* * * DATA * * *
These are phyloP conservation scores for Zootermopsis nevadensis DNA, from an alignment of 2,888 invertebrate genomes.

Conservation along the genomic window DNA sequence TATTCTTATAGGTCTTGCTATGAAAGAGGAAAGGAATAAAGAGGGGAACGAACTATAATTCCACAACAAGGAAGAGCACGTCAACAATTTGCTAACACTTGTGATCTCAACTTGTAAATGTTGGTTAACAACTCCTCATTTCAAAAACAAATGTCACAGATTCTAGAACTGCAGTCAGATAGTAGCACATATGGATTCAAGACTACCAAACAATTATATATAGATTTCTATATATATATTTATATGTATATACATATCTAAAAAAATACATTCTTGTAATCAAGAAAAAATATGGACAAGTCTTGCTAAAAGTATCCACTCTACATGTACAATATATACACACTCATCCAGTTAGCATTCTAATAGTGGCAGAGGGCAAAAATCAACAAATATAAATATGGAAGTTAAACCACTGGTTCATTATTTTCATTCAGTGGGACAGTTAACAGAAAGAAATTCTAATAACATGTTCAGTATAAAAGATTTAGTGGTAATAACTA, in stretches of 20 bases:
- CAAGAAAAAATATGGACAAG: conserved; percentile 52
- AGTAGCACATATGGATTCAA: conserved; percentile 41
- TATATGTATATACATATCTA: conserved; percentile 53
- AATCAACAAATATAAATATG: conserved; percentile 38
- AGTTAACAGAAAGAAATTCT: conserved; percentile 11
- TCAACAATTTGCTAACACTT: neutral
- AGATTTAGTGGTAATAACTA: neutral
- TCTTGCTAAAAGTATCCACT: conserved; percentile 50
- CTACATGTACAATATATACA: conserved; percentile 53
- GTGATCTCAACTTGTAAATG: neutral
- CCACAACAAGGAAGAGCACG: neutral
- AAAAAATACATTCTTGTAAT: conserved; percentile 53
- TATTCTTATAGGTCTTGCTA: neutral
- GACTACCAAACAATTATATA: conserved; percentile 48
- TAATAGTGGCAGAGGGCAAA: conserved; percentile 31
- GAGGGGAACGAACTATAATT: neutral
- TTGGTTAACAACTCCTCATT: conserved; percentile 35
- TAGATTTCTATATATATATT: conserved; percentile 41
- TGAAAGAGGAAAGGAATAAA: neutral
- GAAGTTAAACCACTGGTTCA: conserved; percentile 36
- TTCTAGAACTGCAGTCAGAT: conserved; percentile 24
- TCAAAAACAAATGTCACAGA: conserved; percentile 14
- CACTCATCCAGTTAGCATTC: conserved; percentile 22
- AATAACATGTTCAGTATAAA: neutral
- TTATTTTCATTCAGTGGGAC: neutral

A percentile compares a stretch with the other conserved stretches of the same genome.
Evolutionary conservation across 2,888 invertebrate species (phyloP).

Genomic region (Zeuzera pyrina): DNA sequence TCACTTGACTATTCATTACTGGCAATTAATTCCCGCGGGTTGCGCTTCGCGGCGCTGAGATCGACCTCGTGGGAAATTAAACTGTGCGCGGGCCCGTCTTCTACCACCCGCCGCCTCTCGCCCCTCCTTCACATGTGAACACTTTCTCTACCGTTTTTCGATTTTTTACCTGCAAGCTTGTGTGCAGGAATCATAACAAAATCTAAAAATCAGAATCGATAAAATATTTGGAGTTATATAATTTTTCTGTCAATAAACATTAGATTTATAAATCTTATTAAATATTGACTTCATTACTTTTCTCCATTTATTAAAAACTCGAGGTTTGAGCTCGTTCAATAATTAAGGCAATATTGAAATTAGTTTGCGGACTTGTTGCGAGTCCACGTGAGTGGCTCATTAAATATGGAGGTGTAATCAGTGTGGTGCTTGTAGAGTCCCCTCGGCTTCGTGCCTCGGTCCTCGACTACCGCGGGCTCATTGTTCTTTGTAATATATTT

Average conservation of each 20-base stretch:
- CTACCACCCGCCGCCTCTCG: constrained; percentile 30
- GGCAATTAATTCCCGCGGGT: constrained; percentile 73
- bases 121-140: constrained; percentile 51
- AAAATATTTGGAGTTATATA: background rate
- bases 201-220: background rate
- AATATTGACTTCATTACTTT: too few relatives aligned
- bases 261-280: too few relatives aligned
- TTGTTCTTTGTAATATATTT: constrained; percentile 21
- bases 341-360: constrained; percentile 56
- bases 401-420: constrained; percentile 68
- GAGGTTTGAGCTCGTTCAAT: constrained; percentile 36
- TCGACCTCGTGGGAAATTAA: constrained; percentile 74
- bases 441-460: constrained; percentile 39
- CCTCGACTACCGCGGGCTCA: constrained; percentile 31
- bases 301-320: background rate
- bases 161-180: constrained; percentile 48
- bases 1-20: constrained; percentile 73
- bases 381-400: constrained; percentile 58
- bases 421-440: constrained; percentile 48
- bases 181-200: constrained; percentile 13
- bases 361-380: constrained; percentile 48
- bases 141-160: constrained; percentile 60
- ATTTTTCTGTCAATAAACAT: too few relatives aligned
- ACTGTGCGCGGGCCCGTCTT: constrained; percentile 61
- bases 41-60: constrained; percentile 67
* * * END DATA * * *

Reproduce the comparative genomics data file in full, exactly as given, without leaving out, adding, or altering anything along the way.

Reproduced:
These are phyloP conservation scores for Zootermopsis nevadensis DNA, from an alignment of 2,888 invertebrate genomes.

Conservation along the genomic window DNA sequence TATTCTTATAGGTCTTGCTATGAAAGAGGAAAGGAATAAAGAGGGGAACGAACTATAATTCCACAACAAGGAAGAGCACGTCAACAATTTGCTAACACTTGTGATCTCAACTTGTAAATGTTGGTTAACAACTCCTCATTTCAAAAACAAATGTCACAGATTCTAGAACTGCAGTCAGATAGTAGCACATATGGATTCAAGACTACCAAACAATTATATATAGATTTCTATATATATATTTATATGTATATACATATCTAAAAAAATACATTCTTGTAATCAAGAAAAAATATGGACAAGTCTTGCTAAAAGTATCCACTCTACATGTACAATATATACACACTCATCCAGTTAGCATTCTAATAGTGGCAGAGGGCAAAAATCAACAAATATAAATATGGAAGTTAAACCACTGGTTCATTATTTTCATTCAGTGGGACAGTTAACAGAAAGAAATTCTAATAACATGTTCAGTATAAAAGATTTAGTGGTAATAACTA, in stretches of 20 bases:
- CAAGAAAAAATATGGACAAG: conserved; percentile 52
- AGTAGCACATATGGATTCAA: conserved; percentile 41
- TATATGTATATACATATCTA: conserved; percentile 53
- AATCAACAAATATAAATATG: conserved; percentile 38
- AGTTAACAGAAAGAAATTCT: conserved; percentile 11
- TCAACAATTTGCTAACACTT: neutral
- AGATTTAGTGGTAATAACTA: neutral
- TCTTGCTAAAAGTATCCACT: conserved; percentile 50
- CTACATGTACAATATATACA: conserved; percentile 53
- GTGATCTCAACTTGTAAATG: neutral
- CCACAACAAGGAAGAGCACG: neutral
- AAAAAATACATTCTTGTAAT: conserved; percentile 53
- TATTCTTATAGGTCTTGCTA: neutral
- GACTACCAAACAATTATATA: conserved; percentile 48
- TAATAGTGGCAGAGGGCAAA: conserved; percentile 31
- GAGGGGAACGAACTATAATT: neutral
- TTGGTTAACAACTCCTCATT: conserved; percentile 35
- TAGATTTCTATATATATATT: conserved; percentile 41
- TGAAAGAGGAAAGGAATAAA: neutral
- GAAGTTAAACCACTGGTTCA: conserved; percentile 36
- TTCTAGAACTGCAGTCAGAT: conserved; percentile 24
- TCAAAAACAAATGTCACAGA: conserved; percentile 14
- CACTCATCCAGTTAGCATTC: conserved; percentile 22
- AATAACATGTTCAGTATAAA: neutral
- TTATTTTCATTCAGTGGGAC: neutral

A percentile compares a stretch with the other conserved stretches of the same genome.
Evolutionary conservation across 2,888 invertebrate species (phyloP).

Genomic region (Zeuzera pyrina): DNA sequence TCACTTGACTATTCATTACTGGCAATTAATTCCCGCGGGTTGCGCTTCGCGGCGCTGAGATCGACCTCGTGGGAAATTAAACTGTGCGCGGGCCCGTCTTCTACCACCCGCCGCCTCTCGCCCCTCCTTCACATGTGAACACTTTCTCTACCGTTTTTCGATTTTTTACCTGCAAGCTTGTGTGCAGGAATCATAACAAAATCTAAAAATCAGAATCGATAAAATATTTGGAGTTATATAATTTTTCTGTCAATAAACATTAGATTTATAAATCTTATTAAATATTGACTTCATTACTTTTCTCCATTTATTAAAAACTCGAGGTTTGAGCTCGTTCAATAATTAAGGCAATATTGAAATTAGTTTGCGGACTTGTTGCGAGTCCACGTGAGTGGCTCATTAAATATGGAGGTGTAATCAGTGTGGTGCTTGTAGAGTCCCCTCGGCTTCGTGCCTCGGTCCTCGACTACCGCGGGCTCATTGTTCTTTGTAATATATTT

Average conservation of each 20-base stretch:
- CTACCACCCGCCGCCTCTCG: constrained; percentile 30
- GGCAATTAATTCCCGCGGGT: constrained; percentile 73
- bases 121-140: constrained; percentile 51
- AAAATATTTGGAGTTATATA: background rate
- bases 201-220: background rate
- AATATTGACTTCATTACTTT: too few relatives aligned
- bases 261-280: too few relatives aligned
- TTGTTCTTTGTAATATATTT: constrained; percentile 21
- bases 341-360: constrained; percentile 56
- bases 401-420: constrained; percentile 68
- GAGGTTTGAGCTCGTTCAAT: constrained; percentile 36
- TCGACCTCGTGGGAAATTAA: constrained; percentile 74
- bases 441-460: constrained; percentile 39
- CCTCGACTACCGCGGGCTCA: constrained; percentile 31
- bases 301-320: background rate
- bases 161-180: constrained; percentile 48
- bases 1-20: constrained; percentile 73
- bases 381-400: constrained; percentile 58
- bases 421-440: constrained; percentile 48
- bases 181-200: constrained; percentile 13
- bases 361-380: constrained; percentile 48
- bases 141-160: constrained; percentile 60
- ATTTTTCTGTCAATAAACAT: too few relatives aligned
- ACTGTGCGCGGGCCCGTCTT: constrained; percentile 61
- bases 41-60: constrained; percentile 67